The 2009 Law on Investment promotion was amended in November 2016, with 32 new articles introduced and 59 existing articles revised.  Notably, the new law, an English version of which can be found at www.investlaos.gov.la , clarifies investment incentives, transfers responsibility for SEZs from the Prime Minister’s office to the Ministry of Planning and Investment, and removes strict registered capital requirements for opening a business, deferring instead to the relevant ministry.  Foreigners may invest in any sector or business except in cases where the government deems the investment to be detrimental to national security, health, or national traditions, or that have a negative impact on the natural environment.  Nevertheless, even in cases where full foreign ownership is permitted, many foreign companies seek a local partner.  Companies involved in large FDI projects, especially in mining and hydropower, often either find it advantageous or are required to give the government partial ownership.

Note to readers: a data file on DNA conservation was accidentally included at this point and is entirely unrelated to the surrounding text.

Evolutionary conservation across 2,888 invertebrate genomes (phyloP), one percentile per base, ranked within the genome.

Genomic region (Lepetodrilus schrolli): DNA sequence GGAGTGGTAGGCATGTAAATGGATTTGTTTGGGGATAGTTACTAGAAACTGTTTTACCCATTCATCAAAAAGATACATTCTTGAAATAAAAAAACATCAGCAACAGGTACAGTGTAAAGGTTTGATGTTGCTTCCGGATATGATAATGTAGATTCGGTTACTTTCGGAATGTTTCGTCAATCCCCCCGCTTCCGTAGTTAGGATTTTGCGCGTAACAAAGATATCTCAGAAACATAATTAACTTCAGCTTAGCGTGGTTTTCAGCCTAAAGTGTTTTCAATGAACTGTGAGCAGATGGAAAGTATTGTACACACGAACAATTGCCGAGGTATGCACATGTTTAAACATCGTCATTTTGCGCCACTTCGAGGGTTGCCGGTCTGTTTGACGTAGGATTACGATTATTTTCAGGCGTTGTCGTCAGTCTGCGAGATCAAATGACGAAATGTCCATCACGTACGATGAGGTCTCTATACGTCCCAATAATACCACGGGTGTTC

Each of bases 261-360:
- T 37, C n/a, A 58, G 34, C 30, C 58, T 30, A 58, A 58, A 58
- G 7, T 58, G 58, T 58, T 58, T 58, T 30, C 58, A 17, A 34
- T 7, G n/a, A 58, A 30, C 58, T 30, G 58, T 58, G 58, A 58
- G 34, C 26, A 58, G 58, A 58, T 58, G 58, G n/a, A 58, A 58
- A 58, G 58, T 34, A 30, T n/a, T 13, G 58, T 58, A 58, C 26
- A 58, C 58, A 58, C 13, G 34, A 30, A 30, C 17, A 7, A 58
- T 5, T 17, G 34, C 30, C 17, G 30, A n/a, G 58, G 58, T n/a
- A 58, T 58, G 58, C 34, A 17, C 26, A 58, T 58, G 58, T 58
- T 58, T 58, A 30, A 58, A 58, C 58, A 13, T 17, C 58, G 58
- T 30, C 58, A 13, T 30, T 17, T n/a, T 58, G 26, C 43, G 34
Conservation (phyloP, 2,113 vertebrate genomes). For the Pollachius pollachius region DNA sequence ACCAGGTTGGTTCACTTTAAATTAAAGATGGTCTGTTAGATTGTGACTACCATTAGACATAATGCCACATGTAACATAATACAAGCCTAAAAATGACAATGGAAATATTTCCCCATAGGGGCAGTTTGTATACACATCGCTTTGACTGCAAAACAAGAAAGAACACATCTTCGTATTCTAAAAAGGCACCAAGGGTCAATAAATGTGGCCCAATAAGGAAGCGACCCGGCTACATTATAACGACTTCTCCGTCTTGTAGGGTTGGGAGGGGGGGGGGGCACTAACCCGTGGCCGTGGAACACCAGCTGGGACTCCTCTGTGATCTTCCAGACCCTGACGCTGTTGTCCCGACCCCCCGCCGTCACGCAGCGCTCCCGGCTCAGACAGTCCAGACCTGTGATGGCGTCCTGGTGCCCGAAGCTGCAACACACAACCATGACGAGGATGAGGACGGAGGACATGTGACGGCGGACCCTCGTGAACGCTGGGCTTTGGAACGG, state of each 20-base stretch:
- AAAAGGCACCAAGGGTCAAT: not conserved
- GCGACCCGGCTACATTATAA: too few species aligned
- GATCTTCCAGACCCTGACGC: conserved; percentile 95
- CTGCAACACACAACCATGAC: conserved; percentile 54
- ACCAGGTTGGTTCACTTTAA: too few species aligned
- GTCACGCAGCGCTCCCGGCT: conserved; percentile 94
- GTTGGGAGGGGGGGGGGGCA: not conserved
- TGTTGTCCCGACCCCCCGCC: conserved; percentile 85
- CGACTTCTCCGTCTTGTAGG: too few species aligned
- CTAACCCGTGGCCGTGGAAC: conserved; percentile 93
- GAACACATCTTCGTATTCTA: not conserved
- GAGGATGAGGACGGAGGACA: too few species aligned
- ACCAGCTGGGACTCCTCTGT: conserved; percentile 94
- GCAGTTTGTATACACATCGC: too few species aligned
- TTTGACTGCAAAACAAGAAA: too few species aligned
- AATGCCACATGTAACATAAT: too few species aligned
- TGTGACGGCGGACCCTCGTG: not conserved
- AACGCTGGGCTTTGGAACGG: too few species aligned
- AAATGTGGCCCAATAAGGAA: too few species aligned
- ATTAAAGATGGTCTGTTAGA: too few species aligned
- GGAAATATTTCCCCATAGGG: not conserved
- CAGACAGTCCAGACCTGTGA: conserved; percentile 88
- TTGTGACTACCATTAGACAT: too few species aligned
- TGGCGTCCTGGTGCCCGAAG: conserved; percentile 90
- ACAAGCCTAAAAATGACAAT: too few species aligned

Foreign investors are typically required to go through several procedural steps prior to commencing operations.  Many foreign business owners and potential investors claim the process is overly complex and regulations are erratically applied, particularly to foreigner investors.  Investors also express confusion about the roles of different ministries, as multiple ministries become involved in the approval process.  In the case of general investment licenses (as opposed to concessionary licenses, which are issued by Ministry of Planning and Investment), foreign investors are required to obtain multiple permits, including an annual business registration from the Ministry of Industry and Commerce (MOIC), a tax registration from the Ministry of Finance, a business logo registration from the Ministry of Public Security, permits from each line ministry related to the investment (i.e., MOIC for manufacturing, and Ministry of Energy and Mines for power sector development), appropriate permits from local authorities, and an import-export license, if applicable.  Obtaining the necessary permits can be challenging and time consuming, especially in areas outside the capital.